Colorado Four O’Clock
Answered by: Conrad Richter
Question from: The Repass Family
Posted on: January 18, 2000

Is there such a thing and what is it used for? Is there another name for it?

A check of various books in our reference library failed to turn up anything by that name, "Colorado Four O’Clock." There is a family of plants called the Four-O’Clock family, also known among botanists as the Nyctaginaceae. According to Britton and Brown’s "An Illustrated Flora of the Northern United States and Canada" (Dover, 1970) the Four-O’Clock family is represented in the United States by several species of Allionia, Abronia, and Tripterocalyx. It is possible that one of these species is known locally by the common name "Colorado Four O’Clock" because some of these species are known to grow in Colorado.

Timothy Johnson’s "CRC Ethnobotany Desk Reference" (CRC Press, 1999) indicates that several species of Abronia – known commonly as "sand-verbenas" – have been used for a variety of medicinal purposes. For example, A. fragrans, has been used for gastrointestinal disburbances, mouth ailments, and skin ailments by the Navajo. A. elliptica was used by the Hopi as a sedative and for children’s ailments. Allionia incarnata, also known as "trailing windmills", was used by the Navajo and the Seri for diarrhea, fever and skin ailments. Tripterocalyx wootonii was used by the Hopi and the Navajo for children’s ailments, snake bite and throat ailments.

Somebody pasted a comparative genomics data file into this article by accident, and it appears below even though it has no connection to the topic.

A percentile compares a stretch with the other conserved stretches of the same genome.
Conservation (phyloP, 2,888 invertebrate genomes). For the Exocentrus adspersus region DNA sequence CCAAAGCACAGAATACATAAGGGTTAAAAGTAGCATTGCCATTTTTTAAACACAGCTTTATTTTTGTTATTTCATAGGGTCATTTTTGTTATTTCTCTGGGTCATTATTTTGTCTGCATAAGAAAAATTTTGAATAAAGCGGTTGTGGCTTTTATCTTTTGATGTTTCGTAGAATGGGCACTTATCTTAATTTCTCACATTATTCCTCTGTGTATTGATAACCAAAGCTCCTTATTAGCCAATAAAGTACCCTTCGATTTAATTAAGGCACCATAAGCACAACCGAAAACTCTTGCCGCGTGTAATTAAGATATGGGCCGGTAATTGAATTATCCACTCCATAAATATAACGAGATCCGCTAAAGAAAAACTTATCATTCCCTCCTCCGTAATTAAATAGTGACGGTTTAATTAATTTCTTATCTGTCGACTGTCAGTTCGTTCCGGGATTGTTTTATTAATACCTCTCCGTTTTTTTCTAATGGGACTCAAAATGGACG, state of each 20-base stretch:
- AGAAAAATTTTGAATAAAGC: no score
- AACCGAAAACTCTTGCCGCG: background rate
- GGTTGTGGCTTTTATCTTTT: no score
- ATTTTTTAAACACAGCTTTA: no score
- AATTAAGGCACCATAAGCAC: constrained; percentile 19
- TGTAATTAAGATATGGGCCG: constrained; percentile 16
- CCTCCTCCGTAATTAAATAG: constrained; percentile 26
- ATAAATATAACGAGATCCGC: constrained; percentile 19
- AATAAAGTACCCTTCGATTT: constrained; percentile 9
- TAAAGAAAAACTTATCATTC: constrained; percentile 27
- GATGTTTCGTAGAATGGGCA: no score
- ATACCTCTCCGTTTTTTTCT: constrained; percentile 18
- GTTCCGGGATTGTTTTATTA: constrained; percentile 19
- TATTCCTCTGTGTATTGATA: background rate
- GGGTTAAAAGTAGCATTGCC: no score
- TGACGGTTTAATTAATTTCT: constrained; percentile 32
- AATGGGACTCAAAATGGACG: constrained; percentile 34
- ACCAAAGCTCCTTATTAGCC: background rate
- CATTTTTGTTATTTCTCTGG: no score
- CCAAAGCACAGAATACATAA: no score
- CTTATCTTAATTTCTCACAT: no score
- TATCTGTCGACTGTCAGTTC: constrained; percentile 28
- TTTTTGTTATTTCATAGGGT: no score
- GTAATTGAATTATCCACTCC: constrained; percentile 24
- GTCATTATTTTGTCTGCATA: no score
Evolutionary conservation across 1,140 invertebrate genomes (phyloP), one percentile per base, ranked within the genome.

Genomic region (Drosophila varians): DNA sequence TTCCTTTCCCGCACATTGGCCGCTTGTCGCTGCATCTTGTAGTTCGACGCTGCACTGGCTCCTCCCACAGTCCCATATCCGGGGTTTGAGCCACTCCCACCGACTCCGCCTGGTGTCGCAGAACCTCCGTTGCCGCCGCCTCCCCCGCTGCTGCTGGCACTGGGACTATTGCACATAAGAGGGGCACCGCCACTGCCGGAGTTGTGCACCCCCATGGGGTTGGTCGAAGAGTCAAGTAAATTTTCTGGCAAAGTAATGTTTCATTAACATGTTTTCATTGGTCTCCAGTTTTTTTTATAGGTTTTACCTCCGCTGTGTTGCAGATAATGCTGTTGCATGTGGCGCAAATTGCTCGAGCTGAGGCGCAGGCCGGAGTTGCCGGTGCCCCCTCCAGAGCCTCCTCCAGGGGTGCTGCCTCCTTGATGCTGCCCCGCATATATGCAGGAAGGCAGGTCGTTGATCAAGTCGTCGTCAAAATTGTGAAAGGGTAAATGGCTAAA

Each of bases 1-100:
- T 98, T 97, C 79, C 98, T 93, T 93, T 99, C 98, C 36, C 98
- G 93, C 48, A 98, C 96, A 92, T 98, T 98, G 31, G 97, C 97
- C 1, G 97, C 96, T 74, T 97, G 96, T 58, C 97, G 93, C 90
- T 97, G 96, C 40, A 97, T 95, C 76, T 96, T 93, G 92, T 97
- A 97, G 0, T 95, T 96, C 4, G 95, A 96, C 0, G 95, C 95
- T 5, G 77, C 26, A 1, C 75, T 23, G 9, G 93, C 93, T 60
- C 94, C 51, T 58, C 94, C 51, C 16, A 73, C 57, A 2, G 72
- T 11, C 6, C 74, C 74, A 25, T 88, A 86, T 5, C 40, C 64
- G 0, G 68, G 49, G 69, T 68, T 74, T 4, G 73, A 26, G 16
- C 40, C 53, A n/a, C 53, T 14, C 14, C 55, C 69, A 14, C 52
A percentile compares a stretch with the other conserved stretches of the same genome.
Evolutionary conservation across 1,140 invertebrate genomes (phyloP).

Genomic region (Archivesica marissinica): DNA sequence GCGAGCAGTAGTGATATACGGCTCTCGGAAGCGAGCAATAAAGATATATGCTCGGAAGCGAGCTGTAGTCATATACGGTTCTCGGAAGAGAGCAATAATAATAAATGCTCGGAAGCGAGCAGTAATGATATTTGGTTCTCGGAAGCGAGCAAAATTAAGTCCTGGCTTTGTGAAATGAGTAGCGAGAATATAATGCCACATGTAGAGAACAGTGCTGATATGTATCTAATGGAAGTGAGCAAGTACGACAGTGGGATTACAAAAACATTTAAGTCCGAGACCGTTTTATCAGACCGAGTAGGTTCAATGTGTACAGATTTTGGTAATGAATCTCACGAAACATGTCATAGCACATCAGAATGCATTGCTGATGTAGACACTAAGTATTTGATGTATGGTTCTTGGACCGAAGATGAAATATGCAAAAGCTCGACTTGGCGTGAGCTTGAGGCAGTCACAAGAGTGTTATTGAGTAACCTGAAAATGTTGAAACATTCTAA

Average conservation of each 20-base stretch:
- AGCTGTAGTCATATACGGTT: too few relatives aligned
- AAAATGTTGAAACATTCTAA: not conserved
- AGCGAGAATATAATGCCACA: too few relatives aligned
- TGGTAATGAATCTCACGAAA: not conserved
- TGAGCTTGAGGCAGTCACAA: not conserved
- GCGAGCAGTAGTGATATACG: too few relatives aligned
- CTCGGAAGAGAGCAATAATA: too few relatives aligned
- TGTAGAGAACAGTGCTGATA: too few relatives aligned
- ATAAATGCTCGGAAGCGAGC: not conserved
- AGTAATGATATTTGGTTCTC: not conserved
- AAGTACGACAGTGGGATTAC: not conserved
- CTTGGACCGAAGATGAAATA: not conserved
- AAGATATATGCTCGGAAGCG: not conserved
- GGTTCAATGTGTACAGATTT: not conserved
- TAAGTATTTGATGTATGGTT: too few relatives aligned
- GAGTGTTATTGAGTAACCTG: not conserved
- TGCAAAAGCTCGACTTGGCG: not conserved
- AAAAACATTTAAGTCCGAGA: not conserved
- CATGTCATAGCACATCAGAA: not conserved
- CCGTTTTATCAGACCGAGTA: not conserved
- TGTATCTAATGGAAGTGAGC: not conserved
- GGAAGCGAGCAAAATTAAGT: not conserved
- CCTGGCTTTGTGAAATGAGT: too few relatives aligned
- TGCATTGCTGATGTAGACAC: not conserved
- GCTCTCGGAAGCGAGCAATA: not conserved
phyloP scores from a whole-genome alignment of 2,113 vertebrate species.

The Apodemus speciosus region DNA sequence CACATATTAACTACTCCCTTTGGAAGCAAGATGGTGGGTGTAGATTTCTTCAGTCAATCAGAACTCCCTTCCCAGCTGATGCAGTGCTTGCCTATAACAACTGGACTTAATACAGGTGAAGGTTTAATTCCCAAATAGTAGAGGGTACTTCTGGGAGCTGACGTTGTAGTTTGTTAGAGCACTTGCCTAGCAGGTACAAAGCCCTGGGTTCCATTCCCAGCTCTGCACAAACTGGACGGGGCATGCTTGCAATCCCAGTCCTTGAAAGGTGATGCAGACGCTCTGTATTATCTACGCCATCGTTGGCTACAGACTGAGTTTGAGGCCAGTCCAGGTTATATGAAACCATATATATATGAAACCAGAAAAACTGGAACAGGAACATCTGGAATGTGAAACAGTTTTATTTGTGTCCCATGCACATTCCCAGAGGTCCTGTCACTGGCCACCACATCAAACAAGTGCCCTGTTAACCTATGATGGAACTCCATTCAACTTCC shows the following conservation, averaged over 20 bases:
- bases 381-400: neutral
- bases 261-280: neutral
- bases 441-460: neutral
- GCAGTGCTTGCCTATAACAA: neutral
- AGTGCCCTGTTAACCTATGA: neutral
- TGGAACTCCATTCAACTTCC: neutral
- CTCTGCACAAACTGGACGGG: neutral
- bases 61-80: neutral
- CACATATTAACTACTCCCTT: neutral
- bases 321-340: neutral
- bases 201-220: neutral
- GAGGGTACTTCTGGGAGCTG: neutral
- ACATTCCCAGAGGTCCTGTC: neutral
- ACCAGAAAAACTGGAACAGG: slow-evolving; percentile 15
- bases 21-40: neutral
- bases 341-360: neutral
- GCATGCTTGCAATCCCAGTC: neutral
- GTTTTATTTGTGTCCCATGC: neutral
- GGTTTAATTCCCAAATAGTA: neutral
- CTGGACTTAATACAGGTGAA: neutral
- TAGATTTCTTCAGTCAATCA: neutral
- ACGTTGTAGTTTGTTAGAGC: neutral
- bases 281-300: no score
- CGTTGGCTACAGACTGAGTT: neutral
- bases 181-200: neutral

To complicate the story further, at least one species of evening primrose (Oenothera biennis) is known as "four-O-Clock". The evening primroses have well established medicinal properties which you can read about in the Richters catalogue.

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